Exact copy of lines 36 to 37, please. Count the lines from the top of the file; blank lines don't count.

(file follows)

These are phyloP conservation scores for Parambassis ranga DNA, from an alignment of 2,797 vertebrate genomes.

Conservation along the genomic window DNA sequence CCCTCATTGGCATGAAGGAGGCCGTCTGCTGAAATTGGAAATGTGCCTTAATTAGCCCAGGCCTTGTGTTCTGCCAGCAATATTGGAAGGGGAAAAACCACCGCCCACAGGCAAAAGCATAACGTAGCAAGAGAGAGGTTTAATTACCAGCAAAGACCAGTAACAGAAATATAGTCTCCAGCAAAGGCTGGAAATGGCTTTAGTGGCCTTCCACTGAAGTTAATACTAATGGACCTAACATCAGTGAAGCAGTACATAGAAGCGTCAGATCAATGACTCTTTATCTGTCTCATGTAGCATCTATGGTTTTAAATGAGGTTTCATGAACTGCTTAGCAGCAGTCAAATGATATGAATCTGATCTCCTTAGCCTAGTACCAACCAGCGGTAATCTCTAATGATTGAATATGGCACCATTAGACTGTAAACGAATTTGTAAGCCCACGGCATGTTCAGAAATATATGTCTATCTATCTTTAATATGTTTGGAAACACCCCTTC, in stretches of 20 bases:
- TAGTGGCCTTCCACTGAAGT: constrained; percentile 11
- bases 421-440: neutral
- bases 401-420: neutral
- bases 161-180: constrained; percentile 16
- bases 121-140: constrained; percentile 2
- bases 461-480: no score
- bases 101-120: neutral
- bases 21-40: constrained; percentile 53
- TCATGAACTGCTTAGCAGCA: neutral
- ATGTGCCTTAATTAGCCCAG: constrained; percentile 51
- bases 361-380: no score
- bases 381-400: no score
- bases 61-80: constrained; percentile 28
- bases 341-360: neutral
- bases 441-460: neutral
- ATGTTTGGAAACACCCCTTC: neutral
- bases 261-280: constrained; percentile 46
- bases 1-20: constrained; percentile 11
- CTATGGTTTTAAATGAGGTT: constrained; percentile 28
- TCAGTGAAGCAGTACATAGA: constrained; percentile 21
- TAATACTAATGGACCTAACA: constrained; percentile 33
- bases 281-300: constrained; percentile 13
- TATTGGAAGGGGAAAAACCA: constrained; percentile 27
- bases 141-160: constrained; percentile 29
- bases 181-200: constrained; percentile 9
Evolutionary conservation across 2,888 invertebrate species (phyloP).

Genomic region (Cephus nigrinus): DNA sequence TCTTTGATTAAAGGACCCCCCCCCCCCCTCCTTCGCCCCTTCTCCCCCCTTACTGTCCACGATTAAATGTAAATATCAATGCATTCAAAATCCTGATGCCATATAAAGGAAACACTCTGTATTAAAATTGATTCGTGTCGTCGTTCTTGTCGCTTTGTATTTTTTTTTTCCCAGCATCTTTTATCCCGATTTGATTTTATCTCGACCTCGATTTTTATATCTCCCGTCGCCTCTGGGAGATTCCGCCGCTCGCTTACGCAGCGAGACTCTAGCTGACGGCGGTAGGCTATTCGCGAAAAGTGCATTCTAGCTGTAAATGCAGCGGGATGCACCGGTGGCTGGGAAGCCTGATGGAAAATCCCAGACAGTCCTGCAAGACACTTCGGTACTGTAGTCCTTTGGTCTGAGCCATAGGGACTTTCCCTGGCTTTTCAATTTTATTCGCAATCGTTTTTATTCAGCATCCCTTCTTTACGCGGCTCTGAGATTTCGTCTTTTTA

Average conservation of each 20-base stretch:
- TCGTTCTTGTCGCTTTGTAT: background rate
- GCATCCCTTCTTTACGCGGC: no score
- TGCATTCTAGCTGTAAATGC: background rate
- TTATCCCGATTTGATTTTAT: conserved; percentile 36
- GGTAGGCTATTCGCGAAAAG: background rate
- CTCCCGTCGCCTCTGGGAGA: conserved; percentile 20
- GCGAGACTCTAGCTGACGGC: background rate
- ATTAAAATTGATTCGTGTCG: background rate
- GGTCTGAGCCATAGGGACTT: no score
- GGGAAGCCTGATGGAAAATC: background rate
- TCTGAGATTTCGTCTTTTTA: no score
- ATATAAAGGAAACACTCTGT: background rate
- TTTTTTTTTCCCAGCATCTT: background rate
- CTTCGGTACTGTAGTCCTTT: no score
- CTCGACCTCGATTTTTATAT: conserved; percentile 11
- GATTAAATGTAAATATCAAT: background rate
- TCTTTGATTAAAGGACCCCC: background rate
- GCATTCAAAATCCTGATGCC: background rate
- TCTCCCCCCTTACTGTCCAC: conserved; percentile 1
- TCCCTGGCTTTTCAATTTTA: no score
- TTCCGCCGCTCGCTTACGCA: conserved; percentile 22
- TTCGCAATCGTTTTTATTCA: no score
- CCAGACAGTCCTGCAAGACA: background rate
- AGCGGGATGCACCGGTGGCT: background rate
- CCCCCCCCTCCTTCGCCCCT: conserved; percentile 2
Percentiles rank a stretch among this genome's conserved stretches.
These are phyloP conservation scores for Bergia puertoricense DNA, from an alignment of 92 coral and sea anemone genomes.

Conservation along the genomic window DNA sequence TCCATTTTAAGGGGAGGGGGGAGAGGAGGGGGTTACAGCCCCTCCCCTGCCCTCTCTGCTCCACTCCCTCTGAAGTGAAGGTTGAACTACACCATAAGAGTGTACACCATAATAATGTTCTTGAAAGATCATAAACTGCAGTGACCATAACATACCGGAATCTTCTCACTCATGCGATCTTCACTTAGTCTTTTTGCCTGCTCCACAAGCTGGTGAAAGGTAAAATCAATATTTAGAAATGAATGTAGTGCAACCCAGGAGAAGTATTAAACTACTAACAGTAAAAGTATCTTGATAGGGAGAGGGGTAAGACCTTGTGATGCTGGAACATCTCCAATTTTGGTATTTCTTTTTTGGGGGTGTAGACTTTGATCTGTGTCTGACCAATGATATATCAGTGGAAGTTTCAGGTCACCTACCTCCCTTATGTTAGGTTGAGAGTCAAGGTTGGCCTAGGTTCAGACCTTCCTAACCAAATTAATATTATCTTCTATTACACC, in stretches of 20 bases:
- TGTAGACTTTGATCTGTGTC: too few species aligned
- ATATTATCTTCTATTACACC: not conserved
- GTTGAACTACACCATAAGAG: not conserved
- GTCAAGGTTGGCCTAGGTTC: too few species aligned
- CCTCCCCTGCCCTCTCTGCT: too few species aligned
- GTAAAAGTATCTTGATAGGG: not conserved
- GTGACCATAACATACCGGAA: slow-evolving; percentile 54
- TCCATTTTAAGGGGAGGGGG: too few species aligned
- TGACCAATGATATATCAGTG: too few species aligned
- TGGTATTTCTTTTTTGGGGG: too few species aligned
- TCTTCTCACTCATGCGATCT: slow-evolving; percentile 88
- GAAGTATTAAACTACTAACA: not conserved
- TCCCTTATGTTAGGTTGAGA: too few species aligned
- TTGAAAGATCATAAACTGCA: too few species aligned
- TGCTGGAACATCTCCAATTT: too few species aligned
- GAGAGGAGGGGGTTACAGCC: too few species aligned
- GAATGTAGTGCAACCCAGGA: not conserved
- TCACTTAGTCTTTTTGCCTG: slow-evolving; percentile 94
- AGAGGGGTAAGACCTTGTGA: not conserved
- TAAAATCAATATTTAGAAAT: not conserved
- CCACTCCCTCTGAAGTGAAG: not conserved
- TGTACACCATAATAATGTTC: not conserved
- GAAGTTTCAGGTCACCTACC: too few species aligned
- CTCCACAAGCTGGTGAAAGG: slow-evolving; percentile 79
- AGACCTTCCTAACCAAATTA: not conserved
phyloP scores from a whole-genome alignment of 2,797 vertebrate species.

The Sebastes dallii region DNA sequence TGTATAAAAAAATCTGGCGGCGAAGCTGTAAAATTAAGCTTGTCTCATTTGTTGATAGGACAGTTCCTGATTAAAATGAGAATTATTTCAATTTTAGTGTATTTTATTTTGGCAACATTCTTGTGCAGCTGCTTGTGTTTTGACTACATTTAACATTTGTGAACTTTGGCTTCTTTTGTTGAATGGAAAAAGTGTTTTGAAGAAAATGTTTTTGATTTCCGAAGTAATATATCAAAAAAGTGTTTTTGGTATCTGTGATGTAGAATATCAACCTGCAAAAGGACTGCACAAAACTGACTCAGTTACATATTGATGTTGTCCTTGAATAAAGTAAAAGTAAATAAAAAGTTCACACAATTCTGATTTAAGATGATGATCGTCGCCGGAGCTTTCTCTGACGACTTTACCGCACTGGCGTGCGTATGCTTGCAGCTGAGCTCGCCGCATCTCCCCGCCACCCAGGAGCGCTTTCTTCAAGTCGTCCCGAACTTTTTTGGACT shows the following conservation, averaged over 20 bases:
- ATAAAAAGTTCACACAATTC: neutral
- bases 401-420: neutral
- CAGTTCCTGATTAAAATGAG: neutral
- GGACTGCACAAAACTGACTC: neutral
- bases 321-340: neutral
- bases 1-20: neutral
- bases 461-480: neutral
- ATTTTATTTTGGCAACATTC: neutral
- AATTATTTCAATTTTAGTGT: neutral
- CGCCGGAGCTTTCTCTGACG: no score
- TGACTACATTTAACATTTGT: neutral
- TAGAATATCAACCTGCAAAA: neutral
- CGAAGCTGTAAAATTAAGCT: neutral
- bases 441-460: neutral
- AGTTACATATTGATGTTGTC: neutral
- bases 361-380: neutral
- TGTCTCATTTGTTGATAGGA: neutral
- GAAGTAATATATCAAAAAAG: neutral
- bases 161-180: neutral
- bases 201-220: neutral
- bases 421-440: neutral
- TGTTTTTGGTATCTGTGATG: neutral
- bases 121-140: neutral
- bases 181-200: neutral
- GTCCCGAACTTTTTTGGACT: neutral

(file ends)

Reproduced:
- CTCCCGTCGCCTCTGGGAGA: conserved; percentile 20
- GCGAGACTCTAGCTGACGGC: background rate